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From a Teacher-Kid to You

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From a Teacher-Kid to You

Luiza Vorkel

Luiza Vorkel

Luiza Vorkel

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The first question I always get asked when people find out that my parents are teachers, is, “isn’t it weird seeing them at school all the time?” I laugh, shrug, and say, “no, it’s just how it’s always been.” If I’m being honest, I have never thought very hard about it. For as long as I’ve been attending school, I’ve seen my parents around during the day. I’ve gone to their classrooms in the morning, and I’ve gone home with them after school if I missed the bus. It really is just how it’s always been. Until recently, I had never truly considered how being a teacher-kid has made my life any different from that of my friends. Looking back, I’ve noticed that it makes my point of view unique because I can see the work that gets put into every class, and the time that they spend trying to help every student. I’m halfway through my experience in high school and lately, I’ve been reflecting on the past couple of years and the interactions I’ve had with teachers so far.

I’ve always really valued close relationships with my teachers, but the truth is when I was growing up it always felt like there was this huge space: a barrier put up between teacher and student, a wall that determined our strictly professional relationship, and gave no room for a personal connection. It often felt like they were hiding behind this brick wall, becoming nothing more than a teacher, and I nothing more than a student behind a desk. I would constantly struggle with trying to see who my teacher really was, and it made it hard for me to be excited about being at school and about learning. Having teachers for parents really changed that dynamic for me. They would invite their friends over for dinner, and suddenly my 4th-grade Math teacher would be sitting across from me in my kitchen. The interactions that I would have thanks to my parents meant that I could chip away at that wall and peer through the hole, no matter how small it was, and see who was really on the other side. It subtly made the interactions I had with my teachers more friendly and more positive.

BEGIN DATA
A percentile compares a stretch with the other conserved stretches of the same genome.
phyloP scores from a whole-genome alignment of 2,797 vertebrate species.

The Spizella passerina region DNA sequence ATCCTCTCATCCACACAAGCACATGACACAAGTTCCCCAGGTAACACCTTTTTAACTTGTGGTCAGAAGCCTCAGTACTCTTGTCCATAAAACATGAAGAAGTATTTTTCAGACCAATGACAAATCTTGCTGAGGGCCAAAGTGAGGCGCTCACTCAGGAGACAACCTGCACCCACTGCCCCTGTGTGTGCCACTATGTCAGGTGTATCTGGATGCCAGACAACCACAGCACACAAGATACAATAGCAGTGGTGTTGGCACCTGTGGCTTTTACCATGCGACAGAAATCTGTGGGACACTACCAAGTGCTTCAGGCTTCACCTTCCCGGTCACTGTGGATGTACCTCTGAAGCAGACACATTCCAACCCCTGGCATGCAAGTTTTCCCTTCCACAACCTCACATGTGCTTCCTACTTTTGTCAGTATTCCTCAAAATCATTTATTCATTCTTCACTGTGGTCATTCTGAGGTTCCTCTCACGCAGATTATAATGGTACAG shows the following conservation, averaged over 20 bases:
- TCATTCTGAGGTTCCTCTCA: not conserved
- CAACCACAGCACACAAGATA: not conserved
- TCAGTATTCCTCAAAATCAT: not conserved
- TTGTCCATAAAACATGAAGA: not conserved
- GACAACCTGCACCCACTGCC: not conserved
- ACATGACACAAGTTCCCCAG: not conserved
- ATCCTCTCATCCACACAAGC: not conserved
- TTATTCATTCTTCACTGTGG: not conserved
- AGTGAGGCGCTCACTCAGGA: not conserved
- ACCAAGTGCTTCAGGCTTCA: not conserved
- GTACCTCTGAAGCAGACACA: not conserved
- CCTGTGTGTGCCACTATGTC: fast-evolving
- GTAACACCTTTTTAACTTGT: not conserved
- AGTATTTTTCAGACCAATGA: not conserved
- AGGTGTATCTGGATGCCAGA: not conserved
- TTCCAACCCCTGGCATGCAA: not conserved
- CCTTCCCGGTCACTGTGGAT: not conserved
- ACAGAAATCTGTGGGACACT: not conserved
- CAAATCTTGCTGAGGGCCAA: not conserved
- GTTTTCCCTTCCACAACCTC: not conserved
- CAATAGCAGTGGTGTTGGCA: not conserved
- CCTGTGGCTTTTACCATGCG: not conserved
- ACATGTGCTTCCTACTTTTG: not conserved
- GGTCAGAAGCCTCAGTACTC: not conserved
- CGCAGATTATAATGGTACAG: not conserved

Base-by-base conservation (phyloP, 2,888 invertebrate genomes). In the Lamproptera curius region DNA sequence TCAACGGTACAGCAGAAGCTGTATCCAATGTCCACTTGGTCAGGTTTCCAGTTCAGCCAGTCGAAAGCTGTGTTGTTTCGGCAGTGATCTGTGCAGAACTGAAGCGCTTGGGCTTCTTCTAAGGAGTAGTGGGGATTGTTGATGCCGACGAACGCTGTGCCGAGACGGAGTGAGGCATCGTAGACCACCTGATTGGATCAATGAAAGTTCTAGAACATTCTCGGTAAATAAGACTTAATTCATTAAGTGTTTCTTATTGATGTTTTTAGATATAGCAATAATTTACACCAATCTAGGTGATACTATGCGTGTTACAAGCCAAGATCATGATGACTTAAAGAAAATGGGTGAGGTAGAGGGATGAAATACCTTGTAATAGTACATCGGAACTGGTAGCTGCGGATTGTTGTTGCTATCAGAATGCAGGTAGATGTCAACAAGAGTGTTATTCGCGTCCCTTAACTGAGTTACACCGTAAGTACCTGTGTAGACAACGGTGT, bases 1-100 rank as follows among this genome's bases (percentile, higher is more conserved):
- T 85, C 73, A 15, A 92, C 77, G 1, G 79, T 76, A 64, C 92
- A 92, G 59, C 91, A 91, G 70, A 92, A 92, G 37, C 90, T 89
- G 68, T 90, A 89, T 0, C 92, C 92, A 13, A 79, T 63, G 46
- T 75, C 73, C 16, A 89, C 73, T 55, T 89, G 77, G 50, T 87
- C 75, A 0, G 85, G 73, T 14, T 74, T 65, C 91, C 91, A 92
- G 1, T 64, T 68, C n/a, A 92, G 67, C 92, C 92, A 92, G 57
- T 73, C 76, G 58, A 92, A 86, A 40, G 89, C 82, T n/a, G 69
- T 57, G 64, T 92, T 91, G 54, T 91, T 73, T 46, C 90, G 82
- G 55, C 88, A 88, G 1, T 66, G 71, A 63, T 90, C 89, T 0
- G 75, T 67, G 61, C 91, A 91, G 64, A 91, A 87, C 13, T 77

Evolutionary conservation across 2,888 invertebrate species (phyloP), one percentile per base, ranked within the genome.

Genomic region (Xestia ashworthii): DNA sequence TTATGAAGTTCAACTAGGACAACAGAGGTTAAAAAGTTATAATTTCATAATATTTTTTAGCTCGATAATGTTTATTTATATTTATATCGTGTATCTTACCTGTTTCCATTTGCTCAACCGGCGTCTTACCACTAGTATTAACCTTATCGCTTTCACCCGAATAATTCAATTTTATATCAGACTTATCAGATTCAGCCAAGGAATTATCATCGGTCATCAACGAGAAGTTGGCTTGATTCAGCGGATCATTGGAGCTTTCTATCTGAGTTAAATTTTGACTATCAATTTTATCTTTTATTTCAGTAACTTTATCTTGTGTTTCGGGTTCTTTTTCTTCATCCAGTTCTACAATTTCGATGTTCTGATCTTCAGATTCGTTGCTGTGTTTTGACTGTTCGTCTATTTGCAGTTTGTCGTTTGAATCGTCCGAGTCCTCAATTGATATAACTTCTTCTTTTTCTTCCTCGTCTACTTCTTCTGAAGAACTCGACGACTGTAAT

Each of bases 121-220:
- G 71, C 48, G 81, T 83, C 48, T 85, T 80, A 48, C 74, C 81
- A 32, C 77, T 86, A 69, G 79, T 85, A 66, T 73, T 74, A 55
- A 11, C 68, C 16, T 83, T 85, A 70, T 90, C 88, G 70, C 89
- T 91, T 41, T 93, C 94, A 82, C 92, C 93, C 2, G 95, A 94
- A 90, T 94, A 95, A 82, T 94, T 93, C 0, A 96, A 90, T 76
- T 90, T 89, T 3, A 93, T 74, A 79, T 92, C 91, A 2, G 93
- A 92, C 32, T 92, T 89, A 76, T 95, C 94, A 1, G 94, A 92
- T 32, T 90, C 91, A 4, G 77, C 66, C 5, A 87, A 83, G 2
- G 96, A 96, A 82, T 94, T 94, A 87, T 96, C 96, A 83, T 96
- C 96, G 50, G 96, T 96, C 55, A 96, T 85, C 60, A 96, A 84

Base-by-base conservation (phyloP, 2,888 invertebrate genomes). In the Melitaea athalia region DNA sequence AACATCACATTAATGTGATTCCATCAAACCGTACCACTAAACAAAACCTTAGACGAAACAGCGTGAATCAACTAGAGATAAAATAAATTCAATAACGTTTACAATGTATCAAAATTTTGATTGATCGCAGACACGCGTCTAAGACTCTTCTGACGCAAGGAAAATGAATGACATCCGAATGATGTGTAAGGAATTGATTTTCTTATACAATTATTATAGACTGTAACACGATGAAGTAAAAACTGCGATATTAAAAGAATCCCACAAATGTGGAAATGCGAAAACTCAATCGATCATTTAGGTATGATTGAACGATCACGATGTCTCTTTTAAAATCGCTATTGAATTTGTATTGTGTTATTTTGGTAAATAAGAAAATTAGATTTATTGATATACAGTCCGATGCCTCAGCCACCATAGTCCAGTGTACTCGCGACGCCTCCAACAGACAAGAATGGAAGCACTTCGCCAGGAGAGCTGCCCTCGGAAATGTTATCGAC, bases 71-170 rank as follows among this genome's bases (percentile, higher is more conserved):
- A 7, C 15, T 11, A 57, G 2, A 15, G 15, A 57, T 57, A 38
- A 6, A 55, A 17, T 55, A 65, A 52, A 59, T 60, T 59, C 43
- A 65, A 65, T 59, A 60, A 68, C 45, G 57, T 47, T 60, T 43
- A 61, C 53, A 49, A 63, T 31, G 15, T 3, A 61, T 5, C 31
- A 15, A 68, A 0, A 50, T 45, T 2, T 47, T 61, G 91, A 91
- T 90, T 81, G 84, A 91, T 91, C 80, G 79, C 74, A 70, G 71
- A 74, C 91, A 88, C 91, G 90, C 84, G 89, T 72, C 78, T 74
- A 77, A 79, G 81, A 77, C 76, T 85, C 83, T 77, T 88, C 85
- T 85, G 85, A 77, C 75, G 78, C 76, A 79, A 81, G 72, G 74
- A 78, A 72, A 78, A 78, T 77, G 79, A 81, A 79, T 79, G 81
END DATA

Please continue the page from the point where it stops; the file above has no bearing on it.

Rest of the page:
At Graded, things are different. Different from the other schools I’ve ever been to. I have strong relationships with all of my teachers, and for once it’s not a result of their friendships with my parents. I’m even close with teachers who have never formally taught me, and because of that, I’ve noticed that my attitude towards school is completely different. I find myself looking forward to the week ahead rather than dreading getting up in the morning. Graded stands out from any other school I’ve been to because of its teachers. They tear down the wall right from the start by letting students see into their lives a little bit, and wanting in return to know about ours. These are the kind of teachers that strive to know and see me as more than the student that sits in their classroom. They show up to sports games, ask me about other classes and other activities. The teachers here get involved and bring such positive, fun attitudes to the school with things like the Graded Drum Crew, the teacher choir, lip-sync battles between departments, and the rap battles against students.

I’ve had teachers here who have inspired me. They have been real, genuine inspirations in my life like no other people have been. I’ve had teachers who have challenged my ways of thinking and shown me how to persevere. I’ve had teachers who have taught me respect, and how to work hard. Teachers who have taught me to love new subjects and others have opened my eyes to things I never thought I could be good at. There are teachers who aren’t my teachers but still engage me in conversations about the things I’m passionate about. Teachers at Graded have always gone out of their way to help me succeed, even if that means responding to my emails at one in the morning, or staying late after school to answer my questions or just to talk.

Now it’s our turn to go out of our way for them. Unlike some other schools around the world, Graded chooses to celebrate a Teacher Appreciation Week; a time in the second week of October where the staff is recognized and praised for what they do. It’s so easy to take what we have for granted, and I think it’s important we take the message of “remember to say thank you” to heart this week. Teachers might not always see or understand the impact they have, so this week let’s make sure they know. Send a letter, leave a post-it note on their desk, drop them a short email, or give a quick hug. A small thank you goes a long way and, whether they’re your teachers or not, it matters.

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From a Teacher-Kid to You